It was quiet on the US data calendar on Friday, though north of the border Canadian employment data was a little stronger than expected. Employment +40k (consensus +20) and the unemployment rate flat at 5.5% (consensus +5.6%). Average hourly wages also moved higher to 5.2% from 5.0% against expectation for a fall. The CAD was the best performing G10 currency on the day, though only up 0.3%.
US yields were higher across the curve over the week. The 2yr was retraced an earlier rally to be 4bp higher in yield on Friday. 2yr yields were 11bp higher over the week, ending the week just below 5% at 4.099%. The curve was slightly flatter, with the 10yr 9bp over the week to 4.26%. Yields were generally also generally higher globally. German bunds were 6bp higher, but gilts outperformed, 10yr yields down 1bp. Fed speakers go quiet this week ahead of the FOMC on 20 September, where the chance of a hike is priced 7%. US CPI on Wednesday is the last big test, but absent a very large surprise is probably more about setting up what it would take to tip the scales to coming off the sidelines in November, where pricing is currently for a peak in the funds rate at 5.45%, implying around a 48% chance of a hike by November.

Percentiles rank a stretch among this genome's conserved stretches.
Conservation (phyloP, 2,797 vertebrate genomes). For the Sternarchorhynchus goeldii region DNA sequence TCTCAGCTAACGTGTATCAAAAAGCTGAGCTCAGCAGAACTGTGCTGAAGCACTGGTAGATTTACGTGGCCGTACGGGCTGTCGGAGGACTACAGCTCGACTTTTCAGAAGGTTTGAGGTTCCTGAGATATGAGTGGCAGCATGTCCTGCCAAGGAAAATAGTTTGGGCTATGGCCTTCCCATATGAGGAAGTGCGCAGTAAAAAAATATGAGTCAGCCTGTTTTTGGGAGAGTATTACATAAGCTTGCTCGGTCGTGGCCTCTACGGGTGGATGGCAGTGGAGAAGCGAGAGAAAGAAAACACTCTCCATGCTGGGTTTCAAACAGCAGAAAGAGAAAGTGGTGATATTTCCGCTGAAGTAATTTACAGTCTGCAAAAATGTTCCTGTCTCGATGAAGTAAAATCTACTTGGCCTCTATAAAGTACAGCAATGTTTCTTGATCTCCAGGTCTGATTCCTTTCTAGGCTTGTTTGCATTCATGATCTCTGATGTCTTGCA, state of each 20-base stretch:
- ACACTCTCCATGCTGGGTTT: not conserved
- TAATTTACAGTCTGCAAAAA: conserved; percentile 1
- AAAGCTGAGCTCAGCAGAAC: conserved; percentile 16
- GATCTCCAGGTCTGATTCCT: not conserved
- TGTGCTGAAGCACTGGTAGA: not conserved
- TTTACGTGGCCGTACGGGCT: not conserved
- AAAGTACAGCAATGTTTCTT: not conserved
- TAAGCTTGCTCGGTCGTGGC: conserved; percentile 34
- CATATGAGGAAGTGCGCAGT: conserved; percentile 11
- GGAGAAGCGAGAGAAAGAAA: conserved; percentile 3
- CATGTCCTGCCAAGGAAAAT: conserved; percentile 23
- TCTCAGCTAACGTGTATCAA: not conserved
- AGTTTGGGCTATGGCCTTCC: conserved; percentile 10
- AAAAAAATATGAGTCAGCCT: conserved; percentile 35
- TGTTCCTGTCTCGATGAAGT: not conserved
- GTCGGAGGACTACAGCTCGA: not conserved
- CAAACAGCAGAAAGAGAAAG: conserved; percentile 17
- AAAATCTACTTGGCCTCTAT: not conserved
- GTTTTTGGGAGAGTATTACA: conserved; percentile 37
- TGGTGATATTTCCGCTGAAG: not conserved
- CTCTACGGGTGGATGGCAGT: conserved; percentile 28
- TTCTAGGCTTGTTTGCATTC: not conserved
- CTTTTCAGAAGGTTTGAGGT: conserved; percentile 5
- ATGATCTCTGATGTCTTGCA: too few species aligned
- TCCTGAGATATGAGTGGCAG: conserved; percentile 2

US equities were marginally higher on Friday. The S&P500 gained 0.1%, but was 1.3% lower over the holiday-shortened week. The tech-heavy Nasdaq gained 0.1% on Friday but was 1.9% lower over the week. Apple gained 0.4% on Friday, but was still down around 6% over the week on concerns around Chinese government restrictions on oPhone use.9 of 11 S&P500 sectors fell over the week, with industrial and IT leading declines and each down over 2%. Energy outperformed, gaining 3.5%. Equities were generally lower globally last week. The S&P500 is 2.9% from its 2023 closing high.’
A dip in the US Dollar was quickly reversed overnight Friday with the DXY making marginal gains and closing near multi-week highs. That marked an 8-week streak of gains for the DXY, the longest since 2005. EUR/USD spiked briefly above 1.0740 on Friday but retraced to close near 1.07, the lowest level since June as weaker activity indicators in the Eurozone contrasted resilience of the US economy. The Canadian Dollar outperformed amongst G10 currencies after stronger than expected labour market data.